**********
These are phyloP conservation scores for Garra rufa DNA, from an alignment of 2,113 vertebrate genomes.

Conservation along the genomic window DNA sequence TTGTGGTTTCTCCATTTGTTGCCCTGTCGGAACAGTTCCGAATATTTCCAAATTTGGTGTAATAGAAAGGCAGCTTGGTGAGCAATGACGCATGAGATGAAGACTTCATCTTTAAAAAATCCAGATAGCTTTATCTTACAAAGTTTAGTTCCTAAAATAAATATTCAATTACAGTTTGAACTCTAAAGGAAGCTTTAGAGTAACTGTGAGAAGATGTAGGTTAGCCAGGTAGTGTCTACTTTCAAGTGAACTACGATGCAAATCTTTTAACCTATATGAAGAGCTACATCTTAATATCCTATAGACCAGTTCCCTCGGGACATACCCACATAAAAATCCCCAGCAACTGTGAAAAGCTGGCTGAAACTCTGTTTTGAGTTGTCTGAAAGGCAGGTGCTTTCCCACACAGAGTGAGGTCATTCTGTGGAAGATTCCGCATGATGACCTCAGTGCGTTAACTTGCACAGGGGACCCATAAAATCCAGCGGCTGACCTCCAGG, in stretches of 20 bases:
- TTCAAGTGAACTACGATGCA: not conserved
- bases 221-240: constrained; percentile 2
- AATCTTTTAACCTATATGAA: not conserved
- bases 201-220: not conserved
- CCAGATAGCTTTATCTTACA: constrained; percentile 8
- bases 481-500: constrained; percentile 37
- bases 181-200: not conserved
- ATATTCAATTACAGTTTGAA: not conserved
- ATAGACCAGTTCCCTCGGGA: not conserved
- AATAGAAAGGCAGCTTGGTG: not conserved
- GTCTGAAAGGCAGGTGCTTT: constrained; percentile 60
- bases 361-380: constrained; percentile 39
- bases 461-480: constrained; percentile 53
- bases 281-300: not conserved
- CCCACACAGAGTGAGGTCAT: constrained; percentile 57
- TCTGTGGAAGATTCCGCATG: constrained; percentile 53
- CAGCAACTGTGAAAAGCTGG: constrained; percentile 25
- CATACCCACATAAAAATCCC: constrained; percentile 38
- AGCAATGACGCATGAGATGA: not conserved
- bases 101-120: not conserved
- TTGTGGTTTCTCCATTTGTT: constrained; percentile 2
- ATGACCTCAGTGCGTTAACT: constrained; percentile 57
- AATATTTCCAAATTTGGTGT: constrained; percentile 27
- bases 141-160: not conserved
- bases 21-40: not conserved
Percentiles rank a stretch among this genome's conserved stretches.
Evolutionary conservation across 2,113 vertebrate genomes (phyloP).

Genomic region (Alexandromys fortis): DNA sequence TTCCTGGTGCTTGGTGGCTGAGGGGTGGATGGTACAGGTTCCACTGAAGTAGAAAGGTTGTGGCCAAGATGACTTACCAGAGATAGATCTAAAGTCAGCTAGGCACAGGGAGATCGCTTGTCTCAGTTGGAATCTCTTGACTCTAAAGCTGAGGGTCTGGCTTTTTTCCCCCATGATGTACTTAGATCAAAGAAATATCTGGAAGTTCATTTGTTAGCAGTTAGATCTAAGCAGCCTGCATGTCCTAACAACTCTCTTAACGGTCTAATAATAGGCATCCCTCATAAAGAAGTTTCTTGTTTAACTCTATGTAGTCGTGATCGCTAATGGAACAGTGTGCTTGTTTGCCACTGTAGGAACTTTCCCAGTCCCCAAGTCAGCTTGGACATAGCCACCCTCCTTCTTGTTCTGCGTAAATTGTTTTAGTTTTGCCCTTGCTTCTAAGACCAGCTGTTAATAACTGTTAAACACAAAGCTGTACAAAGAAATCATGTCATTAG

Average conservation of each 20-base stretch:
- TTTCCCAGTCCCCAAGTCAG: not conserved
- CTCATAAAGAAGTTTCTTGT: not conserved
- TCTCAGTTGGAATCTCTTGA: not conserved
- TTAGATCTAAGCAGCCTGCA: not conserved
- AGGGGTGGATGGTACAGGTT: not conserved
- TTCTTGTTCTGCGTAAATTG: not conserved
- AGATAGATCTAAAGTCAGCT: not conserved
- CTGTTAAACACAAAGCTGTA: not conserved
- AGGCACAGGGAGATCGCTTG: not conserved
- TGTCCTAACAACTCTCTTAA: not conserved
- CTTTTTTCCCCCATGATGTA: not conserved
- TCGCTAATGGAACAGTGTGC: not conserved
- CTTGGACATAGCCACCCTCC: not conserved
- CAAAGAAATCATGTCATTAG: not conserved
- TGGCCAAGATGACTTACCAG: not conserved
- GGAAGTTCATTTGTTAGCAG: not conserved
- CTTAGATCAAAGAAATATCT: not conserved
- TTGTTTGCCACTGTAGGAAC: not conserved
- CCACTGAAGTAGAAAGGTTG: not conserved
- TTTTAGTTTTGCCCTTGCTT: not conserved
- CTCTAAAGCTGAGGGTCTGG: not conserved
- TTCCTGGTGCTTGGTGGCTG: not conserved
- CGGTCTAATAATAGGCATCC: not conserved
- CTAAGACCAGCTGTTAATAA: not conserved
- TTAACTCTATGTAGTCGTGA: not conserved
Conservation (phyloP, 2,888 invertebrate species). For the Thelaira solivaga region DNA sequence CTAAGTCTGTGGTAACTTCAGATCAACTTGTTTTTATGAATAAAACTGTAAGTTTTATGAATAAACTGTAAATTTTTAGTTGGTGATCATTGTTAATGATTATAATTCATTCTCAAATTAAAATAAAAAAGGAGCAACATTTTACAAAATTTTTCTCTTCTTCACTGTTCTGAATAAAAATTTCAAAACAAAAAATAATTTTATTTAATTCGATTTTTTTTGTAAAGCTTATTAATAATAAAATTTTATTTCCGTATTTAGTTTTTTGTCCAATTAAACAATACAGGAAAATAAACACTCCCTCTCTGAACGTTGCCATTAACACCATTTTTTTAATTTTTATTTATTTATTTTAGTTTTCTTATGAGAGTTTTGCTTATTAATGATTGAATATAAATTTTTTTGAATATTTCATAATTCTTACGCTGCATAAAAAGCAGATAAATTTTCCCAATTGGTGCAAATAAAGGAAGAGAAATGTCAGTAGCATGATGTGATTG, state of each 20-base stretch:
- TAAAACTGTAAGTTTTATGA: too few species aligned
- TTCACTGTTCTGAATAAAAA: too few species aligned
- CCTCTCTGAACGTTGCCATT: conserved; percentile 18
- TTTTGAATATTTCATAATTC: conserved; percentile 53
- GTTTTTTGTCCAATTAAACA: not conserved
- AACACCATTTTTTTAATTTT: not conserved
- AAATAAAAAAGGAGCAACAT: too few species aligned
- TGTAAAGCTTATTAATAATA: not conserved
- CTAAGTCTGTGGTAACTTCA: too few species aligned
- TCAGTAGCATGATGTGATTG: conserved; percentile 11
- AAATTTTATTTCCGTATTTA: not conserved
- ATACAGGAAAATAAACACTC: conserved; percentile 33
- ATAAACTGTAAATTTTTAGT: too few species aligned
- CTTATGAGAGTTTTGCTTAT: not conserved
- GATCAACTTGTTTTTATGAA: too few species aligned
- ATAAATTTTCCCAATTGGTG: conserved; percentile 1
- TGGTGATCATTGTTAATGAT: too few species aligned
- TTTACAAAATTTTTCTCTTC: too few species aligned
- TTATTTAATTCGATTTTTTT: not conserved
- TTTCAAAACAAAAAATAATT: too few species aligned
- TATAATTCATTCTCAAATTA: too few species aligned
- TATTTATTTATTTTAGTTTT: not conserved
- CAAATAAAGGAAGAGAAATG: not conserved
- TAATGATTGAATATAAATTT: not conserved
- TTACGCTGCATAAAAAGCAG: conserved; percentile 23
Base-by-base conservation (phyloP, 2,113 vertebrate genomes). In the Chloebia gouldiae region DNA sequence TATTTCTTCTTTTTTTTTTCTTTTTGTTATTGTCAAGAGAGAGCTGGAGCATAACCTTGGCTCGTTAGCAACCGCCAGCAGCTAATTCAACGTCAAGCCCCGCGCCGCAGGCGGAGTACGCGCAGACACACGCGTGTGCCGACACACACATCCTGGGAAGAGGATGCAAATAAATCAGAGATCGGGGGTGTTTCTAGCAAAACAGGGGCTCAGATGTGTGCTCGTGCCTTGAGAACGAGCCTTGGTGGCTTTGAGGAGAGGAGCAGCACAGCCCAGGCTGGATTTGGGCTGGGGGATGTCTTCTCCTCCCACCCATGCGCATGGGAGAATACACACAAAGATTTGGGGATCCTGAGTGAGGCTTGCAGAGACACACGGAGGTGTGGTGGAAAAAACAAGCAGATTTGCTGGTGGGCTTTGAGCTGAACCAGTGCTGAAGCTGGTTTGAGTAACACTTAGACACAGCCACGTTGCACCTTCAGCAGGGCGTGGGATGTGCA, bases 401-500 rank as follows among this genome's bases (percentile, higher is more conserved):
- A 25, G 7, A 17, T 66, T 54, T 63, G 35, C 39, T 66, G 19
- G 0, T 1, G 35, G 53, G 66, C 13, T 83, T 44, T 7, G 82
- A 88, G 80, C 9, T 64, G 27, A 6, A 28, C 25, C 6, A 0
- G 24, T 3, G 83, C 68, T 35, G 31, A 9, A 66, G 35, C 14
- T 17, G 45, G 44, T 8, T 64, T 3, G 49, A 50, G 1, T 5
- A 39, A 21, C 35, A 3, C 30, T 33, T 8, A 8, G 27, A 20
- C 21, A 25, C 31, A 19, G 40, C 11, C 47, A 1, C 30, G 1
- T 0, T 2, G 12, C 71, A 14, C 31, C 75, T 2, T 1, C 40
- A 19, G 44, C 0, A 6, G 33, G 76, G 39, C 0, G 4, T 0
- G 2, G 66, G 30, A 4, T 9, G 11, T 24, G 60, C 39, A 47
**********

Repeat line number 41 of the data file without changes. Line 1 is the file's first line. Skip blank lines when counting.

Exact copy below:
- TGTCCTAACAACTCTCTTAA: not conserved